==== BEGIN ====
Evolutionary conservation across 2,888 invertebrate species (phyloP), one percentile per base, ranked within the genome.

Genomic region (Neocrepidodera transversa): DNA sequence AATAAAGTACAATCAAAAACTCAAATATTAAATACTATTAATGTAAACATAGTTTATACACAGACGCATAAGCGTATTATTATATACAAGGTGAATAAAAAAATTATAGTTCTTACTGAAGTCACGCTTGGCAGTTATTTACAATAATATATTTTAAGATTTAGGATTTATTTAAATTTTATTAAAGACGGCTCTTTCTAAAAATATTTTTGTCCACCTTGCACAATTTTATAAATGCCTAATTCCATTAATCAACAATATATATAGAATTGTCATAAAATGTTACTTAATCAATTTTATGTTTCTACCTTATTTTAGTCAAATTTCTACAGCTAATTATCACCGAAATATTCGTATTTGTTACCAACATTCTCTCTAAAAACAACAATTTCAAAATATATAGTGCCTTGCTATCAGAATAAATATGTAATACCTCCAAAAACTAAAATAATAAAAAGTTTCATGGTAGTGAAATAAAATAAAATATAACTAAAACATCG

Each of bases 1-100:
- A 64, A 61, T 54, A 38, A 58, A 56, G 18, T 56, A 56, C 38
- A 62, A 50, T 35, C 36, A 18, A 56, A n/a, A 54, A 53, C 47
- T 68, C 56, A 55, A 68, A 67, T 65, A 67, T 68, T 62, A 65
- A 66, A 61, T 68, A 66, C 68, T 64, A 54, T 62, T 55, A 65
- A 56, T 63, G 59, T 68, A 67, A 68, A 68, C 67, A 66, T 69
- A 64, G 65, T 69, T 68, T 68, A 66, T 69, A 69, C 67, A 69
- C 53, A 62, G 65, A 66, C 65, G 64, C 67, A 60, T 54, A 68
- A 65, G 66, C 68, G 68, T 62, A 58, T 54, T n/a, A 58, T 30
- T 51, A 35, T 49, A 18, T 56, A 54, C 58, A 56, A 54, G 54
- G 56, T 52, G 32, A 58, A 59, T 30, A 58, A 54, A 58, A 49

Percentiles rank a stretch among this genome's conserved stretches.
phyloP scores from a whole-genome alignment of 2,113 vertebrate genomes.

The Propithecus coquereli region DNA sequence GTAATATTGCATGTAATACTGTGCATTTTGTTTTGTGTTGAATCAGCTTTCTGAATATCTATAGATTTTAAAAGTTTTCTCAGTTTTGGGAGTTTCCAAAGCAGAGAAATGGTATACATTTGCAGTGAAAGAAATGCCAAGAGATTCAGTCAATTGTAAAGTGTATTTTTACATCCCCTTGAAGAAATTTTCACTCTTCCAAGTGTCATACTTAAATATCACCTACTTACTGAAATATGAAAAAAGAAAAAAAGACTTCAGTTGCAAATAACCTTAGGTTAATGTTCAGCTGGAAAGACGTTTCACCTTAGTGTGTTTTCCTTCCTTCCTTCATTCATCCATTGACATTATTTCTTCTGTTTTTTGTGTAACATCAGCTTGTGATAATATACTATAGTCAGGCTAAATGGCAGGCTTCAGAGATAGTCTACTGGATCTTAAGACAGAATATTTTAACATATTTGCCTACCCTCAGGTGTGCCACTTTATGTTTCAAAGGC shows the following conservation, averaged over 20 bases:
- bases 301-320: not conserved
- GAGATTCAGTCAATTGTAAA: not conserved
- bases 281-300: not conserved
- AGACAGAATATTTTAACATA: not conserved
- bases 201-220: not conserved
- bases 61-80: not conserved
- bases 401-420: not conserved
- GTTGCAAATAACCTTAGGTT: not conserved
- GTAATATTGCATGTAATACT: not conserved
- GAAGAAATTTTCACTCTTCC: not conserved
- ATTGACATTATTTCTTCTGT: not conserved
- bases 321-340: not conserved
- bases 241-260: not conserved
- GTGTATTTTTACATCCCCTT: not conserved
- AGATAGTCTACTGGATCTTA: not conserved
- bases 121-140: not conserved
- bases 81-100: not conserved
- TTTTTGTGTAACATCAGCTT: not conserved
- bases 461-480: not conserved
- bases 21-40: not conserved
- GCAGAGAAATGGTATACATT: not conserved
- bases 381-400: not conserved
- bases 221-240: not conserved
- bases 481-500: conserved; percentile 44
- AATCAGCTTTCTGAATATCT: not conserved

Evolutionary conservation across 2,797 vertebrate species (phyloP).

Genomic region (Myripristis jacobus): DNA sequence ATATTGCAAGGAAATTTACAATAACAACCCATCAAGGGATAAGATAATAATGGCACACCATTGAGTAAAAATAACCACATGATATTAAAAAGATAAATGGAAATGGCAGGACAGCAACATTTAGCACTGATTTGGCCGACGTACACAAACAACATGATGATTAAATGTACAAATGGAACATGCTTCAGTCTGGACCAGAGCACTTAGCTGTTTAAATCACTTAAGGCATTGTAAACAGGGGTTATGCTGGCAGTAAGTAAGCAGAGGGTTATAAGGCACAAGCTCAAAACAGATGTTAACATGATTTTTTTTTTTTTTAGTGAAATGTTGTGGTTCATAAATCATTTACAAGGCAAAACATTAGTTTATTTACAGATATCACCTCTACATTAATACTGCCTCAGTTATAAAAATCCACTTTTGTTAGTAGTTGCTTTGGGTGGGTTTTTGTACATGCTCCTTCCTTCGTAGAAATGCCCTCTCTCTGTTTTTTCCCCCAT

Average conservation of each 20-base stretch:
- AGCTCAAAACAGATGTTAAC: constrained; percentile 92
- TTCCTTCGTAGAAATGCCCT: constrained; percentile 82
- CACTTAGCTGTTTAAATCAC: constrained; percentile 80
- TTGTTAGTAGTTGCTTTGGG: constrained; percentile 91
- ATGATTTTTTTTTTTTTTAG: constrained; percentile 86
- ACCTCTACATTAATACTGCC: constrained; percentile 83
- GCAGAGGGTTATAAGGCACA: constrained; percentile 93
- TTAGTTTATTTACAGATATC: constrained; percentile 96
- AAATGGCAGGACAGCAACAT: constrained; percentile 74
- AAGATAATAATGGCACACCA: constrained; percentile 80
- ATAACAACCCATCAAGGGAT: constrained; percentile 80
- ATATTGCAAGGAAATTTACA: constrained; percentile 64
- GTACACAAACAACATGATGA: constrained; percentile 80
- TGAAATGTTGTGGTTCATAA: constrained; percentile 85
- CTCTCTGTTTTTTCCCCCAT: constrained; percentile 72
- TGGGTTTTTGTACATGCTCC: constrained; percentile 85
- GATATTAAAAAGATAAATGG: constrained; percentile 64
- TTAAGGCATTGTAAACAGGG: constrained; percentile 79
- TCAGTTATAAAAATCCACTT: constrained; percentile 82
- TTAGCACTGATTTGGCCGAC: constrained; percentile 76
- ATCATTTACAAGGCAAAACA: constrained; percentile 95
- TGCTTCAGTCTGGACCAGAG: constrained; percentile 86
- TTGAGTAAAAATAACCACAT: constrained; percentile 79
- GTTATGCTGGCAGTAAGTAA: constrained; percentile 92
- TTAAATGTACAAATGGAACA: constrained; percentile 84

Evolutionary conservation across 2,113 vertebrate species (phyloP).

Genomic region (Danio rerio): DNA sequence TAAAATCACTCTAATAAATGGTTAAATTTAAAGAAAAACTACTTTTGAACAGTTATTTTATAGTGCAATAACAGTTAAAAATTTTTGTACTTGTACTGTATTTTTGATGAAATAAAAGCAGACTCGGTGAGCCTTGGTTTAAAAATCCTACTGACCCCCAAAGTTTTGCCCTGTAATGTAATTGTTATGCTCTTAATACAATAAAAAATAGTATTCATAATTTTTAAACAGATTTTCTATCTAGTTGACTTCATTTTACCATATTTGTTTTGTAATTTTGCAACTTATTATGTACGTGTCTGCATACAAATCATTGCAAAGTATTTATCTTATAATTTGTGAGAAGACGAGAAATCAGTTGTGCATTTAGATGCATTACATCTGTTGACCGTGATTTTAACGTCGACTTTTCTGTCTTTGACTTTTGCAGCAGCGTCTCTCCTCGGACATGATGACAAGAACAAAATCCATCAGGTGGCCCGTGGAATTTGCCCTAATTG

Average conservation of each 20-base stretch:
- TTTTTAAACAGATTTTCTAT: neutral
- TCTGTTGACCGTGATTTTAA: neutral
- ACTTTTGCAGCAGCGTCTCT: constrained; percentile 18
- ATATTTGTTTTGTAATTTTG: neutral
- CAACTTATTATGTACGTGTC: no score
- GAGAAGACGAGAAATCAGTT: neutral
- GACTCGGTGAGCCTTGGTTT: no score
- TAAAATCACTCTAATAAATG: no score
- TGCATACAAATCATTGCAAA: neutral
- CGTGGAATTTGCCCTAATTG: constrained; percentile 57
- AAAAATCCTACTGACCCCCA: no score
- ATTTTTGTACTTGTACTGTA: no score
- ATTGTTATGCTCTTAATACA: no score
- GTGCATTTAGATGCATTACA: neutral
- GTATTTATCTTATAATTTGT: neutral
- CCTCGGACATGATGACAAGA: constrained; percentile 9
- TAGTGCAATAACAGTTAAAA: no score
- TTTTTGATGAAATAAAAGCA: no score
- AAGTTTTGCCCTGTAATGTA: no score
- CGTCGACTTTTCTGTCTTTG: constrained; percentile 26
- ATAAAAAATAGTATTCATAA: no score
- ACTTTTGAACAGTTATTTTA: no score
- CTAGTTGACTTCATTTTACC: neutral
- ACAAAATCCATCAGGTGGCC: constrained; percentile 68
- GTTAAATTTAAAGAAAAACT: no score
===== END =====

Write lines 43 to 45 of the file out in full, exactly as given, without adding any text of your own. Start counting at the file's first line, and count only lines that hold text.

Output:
Genomic region (Myripristis jacobus): DNA sequence ATATTGCAAGGAAATTTACAATAACAACCCATCAAGGGATAAGATAATAATGGCACACCATTGAGTAAAAATAACCACATGATATTAAAAAGATAAATGGAAATGGCAGGACAGCAACATTTAGCACTGATTTGGCCGACGTACACAAACAACATGATGATTAAATGTACAAATGGAACATGCTTCAGTCTGGACCAGAGCACTTAGCTGTTTAAATCACTTAAGGCATTGTAAACAGGGGTTATGCTGGCAGTAAGTAAGCAGAGGGTTATAAGGCACAAGCTCAAAACAGATGTTAACATGATTTTTTTTTTTTTTAGTGAAATGTTGTGGTTCATAAATCATTTACAAGGCAAAACATTAGTTTATTTACAGATATCACCTCTACATTAATACTGCCTCAGTTATAAAAATCCACTTTTGTTAGTAGTTGCTTTGGGTGGGTTTTTGTACATGCTCCTTCCTTCGTAGAAATGCCCTCTCTCTGTTTTTTCCCCCAT

Average conservation of each 20-base stretch:
- AGCTCAAAACAGATGTTAAC: constrained; percentile 92